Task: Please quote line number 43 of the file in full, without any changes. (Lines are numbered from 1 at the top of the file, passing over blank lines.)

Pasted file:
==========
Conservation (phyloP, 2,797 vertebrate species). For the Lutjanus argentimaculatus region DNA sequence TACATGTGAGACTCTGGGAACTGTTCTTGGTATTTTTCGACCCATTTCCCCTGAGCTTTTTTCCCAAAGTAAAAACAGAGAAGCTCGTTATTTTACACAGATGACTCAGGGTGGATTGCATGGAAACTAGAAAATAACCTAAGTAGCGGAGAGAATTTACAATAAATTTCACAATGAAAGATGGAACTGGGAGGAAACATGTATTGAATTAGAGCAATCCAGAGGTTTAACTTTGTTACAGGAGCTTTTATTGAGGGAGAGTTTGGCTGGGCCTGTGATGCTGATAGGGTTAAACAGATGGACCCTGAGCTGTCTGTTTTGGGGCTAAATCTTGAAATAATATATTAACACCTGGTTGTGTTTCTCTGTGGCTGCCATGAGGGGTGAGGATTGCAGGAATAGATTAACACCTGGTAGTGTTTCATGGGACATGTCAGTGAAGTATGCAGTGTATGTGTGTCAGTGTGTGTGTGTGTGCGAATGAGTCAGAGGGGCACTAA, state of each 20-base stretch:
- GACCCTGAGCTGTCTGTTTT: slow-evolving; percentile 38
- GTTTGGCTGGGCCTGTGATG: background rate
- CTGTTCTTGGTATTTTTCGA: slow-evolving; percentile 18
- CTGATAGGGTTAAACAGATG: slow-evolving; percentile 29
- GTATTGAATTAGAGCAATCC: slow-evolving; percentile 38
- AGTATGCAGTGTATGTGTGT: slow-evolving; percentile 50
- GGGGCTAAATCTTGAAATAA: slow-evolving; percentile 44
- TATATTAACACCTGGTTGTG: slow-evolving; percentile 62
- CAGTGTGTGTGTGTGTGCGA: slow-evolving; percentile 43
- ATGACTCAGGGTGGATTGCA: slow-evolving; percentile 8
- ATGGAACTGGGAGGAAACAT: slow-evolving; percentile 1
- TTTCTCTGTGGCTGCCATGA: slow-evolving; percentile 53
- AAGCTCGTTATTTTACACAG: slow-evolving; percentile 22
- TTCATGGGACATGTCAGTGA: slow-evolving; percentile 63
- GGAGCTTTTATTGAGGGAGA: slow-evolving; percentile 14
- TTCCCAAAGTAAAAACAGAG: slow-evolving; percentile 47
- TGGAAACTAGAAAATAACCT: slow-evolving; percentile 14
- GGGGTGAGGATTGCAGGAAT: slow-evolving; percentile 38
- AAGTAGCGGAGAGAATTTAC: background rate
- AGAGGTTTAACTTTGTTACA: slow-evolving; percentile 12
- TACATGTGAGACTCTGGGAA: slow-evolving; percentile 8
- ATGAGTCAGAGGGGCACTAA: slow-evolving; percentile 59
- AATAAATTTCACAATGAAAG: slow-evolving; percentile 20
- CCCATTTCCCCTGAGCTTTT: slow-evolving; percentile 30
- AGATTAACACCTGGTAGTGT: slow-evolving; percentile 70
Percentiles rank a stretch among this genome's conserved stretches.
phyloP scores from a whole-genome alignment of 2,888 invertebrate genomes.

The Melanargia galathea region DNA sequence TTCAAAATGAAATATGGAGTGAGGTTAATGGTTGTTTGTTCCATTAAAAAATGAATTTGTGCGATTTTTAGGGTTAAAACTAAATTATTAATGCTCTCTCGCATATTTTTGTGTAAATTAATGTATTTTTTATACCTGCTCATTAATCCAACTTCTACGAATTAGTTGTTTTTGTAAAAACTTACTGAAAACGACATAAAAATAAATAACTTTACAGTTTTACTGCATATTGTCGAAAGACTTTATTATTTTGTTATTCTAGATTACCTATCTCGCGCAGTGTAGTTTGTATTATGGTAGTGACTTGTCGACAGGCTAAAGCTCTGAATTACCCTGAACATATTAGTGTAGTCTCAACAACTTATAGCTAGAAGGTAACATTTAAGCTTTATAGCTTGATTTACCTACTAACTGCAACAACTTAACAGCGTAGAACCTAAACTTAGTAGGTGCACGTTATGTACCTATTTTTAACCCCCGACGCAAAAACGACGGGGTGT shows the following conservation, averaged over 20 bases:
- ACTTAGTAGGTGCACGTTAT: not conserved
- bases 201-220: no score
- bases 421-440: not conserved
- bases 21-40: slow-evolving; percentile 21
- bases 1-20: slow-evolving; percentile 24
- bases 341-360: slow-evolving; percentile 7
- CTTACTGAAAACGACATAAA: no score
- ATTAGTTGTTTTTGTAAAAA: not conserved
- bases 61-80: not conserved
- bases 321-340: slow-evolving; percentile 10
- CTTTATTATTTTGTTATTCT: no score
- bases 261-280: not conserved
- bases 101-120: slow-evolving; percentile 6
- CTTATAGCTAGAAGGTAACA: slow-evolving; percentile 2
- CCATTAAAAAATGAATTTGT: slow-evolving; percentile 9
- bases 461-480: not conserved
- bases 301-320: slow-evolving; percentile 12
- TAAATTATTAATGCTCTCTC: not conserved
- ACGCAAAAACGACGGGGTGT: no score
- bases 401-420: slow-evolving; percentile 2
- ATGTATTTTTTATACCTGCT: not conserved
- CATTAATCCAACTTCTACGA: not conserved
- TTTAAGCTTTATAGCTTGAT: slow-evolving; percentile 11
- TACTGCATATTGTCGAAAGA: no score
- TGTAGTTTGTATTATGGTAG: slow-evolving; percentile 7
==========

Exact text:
- CTTATAGCTAGAAGGTAACA: slow-evolving; percentile 2